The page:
Antioch, in Syria
(2) Antioch in Syria.--In 301 BC, shortly after the battle of Ipsus, which made him master of Syria, Seleucus Nicator rounded the city of Antioch, naming it after his father Antiochus. Guided, it was said, by the flight of an eagle, he fixed its site on the left bank of the Orontes (the El-`Asi) about 15 miles from the sea. He also rounded and fortified Seleucia to be the port of his new capital. The city was enlarged and embellished by successive kings of the Seleucid Dynasty, notably by Seleucus Callinicus (246-226 BC), and Antiochus Epiphanes (175-164 BC). In 83 BC, on the collapse of the Seleucid monarchy, Antioch fell into the hands of Tigranes, king of Armenia, who held Syria until his defeat by the Romans fourteen years later. In 64 BC the country was definitely annexed to Rome by Pompey, who granted considerable privileges to Antioch, which now became the capital of the Roman province of Syria. In the civil wars which terminated in the establishment of the Roman principate, Antioch succeeded in attaching itself constantly to the winning side, declaring for Caesar after the fall of Pompey, and for Augustus after the battle of Actium. A Roman element was added to its population, and several of the emperors contributed to its adornment. Already a splendid city under the Seleucids, Antioch was made still more splendid by its Roman patrons and masters. It was the "queen of the East," the third city, after Rome and Alexandria, of the Roman world. About five miles distant from the city was the suburb of Daphne, a spot sacred to Apollo and Artemis. This suburb, beautified by groves and fountains, and embellished by the Seleucids and the Romans with temples and baths, was the pleasure resort of the city, and "Daphnic morals" became a by-word. From its foundation Antioch was a cosmopolitan city. Though not a seaport, its situation was favorable to commercial development, and it absorbed much of the trade of the Levant. Seleucus Nicator had settled numbers of Jews in it, granting them equal rights with the Greeks (Ant., XII, iii, 1). Syrians, Greeks, Jews, and in later days, Romans, constituted the main elements of the population. The citizens were a vigorous, turbulent and pushing race, notorious for their commercial aptitude, the licentiousness of their pleasures, and the scurrility of their wit. Literature and the arts, however, were not neglected.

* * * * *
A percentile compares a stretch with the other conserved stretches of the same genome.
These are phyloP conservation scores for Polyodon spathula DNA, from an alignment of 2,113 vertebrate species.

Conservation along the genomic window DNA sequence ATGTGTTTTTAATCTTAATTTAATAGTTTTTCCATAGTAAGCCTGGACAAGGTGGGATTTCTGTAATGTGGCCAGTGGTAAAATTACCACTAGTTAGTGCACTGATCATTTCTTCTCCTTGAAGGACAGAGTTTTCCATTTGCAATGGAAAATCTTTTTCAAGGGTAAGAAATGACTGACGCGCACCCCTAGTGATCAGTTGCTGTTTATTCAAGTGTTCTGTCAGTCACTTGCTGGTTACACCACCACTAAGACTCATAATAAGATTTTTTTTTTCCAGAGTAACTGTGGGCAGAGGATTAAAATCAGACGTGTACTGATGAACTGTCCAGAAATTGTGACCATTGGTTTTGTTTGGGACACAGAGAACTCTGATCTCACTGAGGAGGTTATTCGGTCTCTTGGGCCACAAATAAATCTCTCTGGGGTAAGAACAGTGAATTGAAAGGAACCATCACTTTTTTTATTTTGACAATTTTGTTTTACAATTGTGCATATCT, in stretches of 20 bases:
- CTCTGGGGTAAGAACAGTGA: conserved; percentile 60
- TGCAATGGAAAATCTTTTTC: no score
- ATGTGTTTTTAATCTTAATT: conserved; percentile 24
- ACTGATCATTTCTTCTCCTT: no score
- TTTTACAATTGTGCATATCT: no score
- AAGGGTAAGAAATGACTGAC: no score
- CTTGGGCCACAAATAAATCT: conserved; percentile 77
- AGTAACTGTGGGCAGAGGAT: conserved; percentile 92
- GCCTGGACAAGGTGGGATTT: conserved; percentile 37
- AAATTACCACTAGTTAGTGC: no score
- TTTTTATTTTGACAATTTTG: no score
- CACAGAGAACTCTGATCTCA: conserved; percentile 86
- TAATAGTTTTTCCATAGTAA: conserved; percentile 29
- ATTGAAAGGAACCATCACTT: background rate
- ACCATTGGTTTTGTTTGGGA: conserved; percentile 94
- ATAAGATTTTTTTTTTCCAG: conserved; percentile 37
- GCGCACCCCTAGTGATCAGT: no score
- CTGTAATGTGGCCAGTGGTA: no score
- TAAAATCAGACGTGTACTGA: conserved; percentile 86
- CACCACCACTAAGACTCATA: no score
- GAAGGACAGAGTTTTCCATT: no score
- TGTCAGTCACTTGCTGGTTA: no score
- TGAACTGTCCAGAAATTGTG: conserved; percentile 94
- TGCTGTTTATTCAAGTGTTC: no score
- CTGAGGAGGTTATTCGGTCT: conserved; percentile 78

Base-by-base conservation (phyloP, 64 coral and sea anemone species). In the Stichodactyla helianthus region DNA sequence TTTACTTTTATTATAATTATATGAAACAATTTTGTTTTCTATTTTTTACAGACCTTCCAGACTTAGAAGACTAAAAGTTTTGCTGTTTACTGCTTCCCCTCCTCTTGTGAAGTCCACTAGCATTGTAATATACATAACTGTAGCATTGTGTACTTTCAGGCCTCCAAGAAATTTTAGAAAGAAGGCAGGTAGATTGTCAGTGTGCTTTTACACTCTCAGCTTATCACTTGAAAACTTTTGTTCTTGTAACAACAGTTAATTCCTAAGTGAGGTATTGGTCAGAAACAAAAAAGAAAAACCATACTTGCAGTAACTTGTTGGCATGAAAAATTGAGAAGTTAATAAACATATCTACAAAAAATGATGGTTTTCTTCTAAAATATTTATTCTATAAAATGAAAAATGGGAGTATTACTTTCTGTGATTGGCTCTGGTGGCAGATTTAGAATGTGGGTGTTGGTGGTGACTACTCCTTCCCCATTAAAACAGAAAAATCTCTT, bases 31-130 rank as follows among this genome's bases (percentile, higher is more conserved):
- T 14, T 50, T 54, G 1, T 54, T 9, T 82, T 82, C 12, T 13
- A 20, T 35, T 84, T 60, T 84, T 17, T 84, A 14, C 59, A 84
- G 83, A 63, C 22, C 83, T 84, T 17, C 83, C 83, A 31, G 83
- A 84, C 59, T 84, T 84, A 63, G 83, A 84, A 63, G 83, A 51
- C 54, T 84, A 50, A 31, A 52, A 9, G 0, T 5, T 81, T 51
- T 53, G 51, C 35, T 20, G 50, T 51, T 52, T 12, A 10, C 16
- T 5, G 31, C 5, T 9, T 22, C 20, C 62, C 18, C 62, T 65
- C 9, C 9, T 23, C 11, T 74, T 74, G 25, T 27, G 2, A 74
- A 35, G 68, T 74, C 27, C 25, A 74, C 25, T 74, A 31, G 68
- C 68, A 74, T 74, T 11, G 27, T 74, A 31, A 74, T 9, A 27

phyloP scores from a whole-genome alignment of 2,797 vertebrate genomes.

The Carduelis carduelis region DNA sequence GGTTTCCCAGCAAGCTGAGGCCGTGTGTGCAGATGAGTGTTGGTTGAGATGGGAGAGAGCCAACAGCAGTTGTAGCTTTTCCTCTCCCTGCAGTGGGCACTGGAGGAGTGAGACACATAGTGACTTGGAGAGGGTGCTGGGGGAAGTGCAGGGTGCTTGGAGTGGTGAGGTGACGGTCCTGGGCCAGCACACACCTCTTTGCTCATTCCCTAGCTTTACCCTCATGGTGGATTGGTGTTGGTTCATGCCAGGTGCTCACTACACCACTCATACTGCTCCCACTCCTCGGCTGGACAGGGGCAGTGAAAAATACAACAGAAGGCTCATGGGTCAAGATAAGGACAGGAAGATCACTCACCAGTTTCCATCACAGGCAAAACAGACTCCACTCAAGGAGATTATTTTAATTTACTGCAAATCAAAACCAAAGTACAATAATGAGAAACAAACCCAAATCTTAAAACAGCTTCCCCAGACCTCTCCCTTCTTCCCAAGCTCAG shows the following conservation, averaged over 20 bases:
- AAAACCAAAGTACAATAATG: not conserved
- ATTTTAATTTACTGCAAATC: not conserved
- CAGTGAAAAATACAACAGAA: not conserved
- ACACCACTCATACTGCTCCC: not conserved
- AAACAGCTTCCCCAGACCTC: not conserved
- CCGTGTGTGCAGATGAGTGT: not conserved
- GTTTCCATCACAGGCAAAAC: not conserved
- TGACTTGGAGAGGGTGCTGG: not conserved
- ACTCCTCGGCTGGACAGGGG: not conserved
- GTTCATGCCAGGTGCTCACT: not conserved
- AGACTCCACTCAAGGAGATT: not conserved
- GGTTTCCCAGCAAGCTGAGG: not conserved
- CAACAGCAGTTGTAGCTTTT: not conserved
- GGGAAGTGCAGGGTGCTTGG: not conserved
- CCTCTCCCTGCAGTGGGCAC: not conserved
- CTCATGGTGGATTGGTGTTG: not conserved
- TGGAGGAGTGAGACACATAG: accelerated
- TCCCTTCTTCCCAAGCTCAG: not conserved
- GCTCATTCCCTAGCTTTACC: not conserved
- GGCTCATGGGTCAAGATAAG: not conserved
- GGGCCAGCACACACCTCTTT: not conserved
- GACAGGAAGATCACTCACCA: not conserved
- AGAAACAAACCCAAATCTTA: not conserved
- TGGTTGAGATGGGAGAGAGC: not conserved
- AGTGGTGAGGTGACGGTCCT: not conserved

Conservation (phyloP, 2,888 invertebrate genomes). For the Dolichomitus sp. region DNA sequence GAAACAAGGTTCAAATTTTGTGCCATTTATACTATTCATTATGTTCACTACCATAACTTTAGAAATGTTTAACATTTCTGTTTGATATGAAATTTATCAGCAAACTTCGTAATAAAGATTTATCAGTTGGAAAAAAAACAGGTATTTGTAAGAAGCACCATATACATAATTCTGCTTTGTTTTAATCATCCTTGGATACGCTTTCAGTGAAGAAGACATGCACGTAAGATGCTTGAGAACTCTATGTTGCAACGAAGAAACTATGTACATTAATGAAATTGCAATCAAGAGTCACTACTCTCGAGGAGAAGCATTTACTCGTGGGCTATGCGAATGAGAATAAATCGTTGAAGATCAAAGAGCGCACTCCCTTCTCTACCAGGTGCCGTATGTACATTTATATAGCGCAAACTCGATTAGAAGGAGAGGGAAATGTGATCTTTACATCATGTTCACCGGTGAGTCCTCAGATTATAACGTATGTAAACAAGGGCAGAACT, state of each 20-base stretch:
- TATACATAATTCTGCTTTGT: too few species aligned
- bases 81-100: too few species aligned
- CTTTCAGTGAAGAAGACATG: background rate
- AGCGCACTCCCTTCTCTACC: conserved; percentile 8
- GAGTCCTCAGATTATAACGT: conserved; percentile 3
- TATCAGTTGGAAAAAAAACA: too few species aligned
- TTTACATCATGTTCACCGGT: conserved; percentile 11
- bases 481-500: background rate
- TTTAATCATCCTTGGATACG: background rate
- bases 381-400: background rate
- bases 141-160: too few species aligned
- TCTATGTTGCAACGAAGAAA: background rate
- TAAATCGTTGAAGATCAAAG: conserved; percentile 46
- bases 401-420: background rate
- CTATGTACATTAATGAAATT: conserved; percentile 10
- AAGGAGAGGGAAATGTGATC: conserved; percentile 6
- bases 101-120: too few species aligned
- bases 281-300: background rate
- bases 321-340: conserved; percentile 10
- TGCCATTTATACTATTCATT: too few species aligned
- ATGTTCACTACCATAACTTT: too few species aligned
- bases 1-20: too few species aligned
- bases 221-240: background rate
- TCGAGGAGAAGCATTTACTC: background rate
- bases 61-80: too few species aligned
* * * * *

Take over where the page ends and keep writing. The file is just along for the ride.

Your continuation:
In the early history of Christianity, Antioch occupies a distinguished place. The large and flourishing Jewish colony offered an immediate field for Christian teaching, and the cosmopolitanism of the city tended to widen the outlook of the Christian community, which refused to be confined within the narrow limits of Judaism. Nicolas, a proselyte of Antioch, was one of the first deacons (Ac 6:5). Antioch was the cradle of GentileChristianity and of Christian missionary enterprise. It was at the instance of the church at Antioch that the council at Jerusalem decided to relieve GentileChristians of the burden of the Jewish law (Ac 15:1-41). Antioch was Paul's starting-point in his three missionary journeys (Ac 13:1 ff; Ac 15:36 ff; Ac 18:23), and thither he returned from the first two as to his headquarters (Ac 14:26 ff; Ac 18:22). Here also the term "Christian," doubtless originally a nickname, was first applied to the followers of Jesus (Ac 11:26). The honorable record of the church at Antioch as the mother-church of GentileChristianity gave her a preeminence which she long enjoyed. The most distinguished of her later sons was John Chrysostom. The city suffered severely from earthquakes, but did not lose its importance until the Arab conquest restored Damascus to the first place among Syrian cities. Antioch still bears its ancient name (Antakiyeh), but is now a poor town with a few thousand inhabitants.
C. H. Thomson